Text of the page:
Wild non-eusocial bees learn a colour discrimination task in response to simulated predation events

Naturwissenschaften. 2021 Jun 21;108(4):28. doi: 10.1007/s00114-021-01739-9.

Abstract

Despite representing the majority of bee species, non-eusocial bees (e.g. solitary, subsocial, semisocial, and quasisocial species) are comparatively understudied in learning, memory, and cognitive-like behaviour compared to eusocial bees, such as honeybees and bumblebees. Ecologically relevant colour discrimination tasks are well-studied in eusocial bees, and research has shown that a few non-eusocial bee species are also capable of colour learning and long-term memory retention. Australia hosts over 2000 native bee species, most of which are non-eusocial, yet evidence of cognitive-like behaviour and learning abilities under controlled testing conditions is lacking. In the current study, I examine the learning ability of a non-eusocial Australian bee, Lasioglossum (Chilalictus) lanarium, using aversive differential conditioning during a colour discrimination task. L. lanarium learnt to discriminate between salient blue- and yellow-coloured stimuli following training with simulated predation events. This study acts as a bridge between cognitive studies on eusocial and non-social bees and introduces a framework for testing non-eusocial wild bees on elemental visual learning tasks using aversive conditioning. Non-eusocial bee species are far more numerous than eusocial species and contribute to agriculture, economics, and ecosystem services in Australia and across the globe. Thus, it is important to study their capacity to learn flower traits allowing for successful foraging and pollination events, thereby permitting us a better understanding of their role in plant-pollinator interactions.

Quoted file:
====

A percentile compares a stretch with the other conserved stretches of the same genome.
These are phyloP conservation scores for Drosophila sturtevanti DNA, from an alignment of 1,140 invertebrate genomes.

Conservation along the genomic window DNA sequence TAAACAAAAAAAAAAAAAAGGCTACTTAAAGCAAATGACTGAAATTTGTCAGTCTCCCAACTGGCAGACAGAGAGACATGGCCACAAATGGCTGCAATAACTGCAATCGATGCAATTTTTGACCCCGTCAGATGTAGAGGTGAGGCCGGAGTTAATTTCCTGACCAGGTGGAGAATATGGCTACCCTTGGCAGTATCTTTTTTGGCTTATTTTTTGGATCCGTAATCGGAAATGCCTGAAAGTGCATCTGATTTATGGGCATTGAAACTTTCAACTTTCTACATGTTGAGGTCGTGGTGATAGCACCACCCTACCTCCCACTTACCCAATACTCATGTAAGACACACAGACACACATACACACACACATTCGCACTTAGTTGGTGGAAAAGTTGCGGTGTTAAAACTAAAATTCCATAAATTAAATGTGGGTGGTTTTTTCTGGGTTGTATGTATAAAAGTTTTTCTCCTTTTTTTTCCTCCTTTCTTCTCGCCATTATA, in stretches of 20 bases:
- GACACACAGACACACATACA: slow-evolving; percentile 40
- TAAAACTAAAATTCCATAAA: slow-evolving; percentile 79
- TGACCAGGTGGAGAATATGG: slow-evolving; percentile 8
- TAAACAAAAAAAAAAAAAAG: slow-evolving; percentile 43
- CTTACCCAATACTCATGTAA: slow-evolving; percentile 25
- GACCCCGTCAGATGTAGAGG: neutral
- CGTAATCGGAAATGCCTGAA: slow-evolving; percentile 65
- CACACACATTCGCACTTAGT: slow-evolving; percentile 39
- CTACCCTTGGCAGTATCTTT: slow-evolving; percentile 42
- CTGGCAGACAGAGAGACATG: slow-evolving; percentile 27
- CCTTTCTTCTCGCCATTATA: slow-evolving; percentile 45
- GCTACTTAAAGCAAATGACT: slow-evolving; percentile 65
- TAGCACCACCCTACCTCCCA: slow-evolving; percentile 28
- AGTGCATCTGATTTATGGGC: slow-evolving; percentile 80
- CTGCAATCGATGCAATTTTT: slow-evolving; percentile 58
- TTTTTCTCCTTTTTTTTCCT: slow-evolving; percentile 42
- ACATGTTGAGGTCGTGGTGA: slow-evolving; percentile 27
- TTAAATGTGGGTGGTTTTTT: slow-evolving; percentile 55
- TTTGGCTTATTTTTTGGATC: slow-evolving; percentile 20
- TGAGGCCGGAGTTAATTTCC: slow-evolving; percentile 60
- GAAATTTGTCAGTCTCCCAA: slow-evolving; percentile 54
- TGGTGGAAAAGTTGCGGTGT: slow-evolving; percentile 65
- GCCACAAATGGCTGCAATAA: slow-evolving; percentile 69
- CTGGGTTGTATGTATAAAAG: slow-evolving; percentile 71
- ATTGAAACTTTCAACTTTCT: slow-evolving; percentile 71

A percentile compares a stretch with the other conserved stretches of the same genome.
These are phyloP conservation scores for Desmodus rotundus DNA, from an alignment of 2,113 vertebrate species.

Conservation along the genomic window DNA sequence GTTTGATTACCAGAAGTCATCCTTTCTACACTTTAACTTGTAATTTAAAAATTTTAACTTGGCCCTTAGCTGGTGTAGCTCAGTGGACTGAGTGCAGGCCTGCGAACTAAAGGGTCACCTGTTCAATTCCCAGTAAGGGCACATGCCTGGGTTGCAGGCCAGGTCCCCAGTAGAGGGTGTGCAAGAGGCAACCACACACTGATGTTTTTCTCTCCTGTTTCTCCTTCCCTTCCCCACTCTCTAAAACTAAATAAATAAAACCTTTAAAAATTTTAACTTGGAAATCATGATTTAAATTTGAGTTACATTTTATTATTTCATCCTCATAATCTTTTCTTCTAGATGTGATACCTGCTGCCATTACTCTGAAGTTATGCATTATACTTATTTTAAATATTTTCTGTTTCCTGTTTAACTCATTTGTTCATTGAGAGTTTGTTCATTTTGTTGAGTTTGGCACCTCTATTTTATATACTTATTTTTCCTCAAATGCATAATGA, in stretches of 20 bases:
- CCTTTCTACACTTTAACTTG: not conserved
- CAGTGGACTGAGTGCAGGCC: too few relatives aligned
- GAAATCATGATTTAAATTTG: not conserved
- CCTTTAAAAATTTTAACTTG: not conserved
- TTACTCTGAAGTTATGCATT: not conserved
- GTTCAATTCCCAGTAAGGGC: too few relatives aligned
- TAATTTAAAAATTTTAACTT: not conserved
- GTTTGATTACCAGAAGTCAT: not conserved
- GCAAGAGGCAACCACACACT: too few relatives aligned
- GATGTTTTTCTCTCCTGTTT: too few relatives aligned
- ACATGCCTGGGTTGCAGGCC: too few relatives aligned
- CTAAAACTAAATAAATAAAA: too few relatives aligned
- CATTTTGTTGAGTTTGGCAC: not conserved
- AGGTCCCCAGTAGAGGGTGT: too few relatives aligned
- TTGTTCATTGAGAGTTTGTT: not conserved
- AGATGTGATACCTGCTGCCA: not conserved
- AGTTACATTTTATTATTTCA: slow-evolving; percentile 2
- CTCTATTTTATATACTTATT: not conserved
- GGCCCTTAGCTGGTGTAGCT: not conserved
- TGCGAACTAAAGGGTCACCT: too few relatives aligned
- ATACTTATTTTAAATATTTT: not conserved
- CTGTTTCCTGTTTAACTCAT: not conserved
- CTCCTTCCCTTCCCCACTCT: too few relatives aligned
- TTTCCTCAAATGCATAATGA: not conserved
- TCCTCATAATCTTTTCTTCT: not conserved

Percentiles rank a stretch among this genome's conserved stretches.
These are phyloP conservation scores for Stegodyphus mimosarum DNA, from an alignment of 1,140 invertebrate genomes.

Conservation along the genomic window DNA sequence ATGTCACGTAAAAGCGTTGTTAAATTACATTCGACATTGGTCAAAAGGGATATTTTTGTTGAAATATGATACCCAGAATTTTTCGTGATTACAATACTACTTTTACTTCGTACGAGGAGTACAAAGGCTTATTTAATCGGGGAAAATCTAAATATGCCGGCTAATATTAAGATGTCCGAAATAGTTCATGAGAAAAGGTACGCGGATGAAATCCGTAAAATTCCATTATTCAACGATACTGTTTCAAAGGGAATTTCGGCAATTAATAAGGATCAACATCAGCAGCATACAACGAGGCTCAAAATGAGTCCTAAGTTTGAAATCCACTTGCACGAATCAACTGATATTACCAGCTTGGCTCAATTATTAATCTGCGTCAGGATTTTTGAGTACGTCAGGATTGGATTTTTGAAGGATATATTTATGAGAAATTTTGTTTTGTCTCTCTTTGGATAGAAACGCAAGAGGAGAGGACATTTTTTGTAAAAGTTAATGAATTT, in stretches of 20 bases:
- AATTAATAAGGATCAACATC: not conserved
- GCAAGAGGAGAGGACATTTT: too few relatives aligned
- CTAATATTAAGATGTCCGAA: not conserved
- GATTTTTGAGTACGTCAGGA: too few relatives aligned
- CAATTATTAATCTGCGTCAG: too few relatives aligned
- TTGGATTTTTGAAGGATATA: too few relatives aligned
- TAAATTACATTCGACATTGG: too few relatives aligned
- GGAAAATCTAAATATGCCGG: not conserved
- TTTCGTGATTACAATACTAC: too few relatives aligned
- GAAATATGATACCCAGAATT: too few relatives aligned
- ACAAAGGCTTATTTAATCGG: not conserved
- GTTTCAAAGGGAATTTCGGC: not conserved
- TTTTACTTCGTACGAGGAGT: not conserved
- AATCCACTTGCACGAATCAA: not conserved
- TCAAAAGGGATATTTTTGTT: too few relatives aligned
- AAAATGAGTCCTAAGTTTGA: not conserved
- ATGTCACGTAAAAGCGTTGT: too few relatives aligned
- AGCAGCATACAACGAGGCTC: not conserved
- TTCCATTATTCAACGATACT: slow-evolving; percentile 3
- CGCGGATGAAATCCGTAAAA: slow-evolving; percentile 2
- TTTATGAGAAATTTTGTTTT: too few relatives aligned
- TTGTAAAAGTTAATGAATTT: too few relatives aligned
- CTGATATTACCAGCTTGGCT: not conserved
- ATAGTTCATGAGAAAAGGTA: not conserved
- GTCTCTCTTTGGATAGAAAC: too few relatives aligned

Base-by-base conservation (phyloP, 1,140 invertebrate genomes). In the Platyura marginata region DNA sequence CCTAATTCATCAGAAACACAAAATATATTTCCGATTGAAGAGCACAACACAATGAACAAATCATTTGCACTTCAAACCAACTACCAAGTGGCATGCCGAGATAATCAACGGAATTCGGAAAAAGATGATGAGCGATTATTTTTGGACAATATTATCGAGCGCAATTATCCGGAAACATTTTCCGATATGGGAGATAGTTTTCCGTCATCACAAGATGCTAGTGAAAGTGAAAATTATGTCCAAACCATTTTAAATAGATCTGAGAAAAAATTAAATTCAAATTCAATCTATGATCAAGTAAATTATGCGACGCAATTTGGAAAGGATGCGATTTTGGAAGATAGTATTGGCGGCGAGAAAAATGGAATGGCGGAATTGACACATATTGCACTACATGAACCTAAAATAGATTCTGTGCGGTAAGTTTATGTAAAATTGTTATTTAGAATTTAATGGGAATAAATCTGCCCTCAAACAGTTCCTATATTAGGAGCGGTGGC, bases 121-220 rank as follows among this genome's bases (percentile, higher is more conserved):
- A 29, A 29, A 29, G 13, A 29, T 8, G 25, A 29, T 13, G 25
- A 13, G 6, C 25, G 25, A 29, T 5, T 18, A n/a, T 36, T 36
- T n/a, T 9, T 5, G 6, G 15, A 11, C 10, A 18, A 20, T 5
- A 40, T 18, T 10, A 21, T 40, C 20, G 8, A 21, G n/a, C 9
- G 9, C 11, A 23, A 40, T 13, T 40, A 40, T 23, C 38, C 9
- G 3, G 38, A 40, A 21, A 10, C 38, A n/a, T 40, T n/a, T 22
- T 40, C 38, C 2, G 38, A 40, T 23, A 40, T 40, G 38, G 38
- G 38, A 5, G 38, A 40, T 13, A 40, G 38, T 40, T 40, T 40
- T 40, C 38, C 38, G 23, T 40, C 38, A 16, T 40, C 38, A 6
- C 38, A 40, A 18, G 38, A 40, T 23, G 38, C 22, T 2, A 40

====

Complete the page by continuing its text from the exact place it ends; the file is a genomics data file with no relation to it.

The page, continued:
Keywords: Australia; Behaviour; Conditioning; Learning; Pollinators; Predation.

MeSH terms

  • Animals
  • Australia
  • Bees / physiology*
  • Behavior, Animal / physiology
  • Cognition / physiology
  • Color
  • Discrimination Learning / physiology*
  • Predatory Behavior*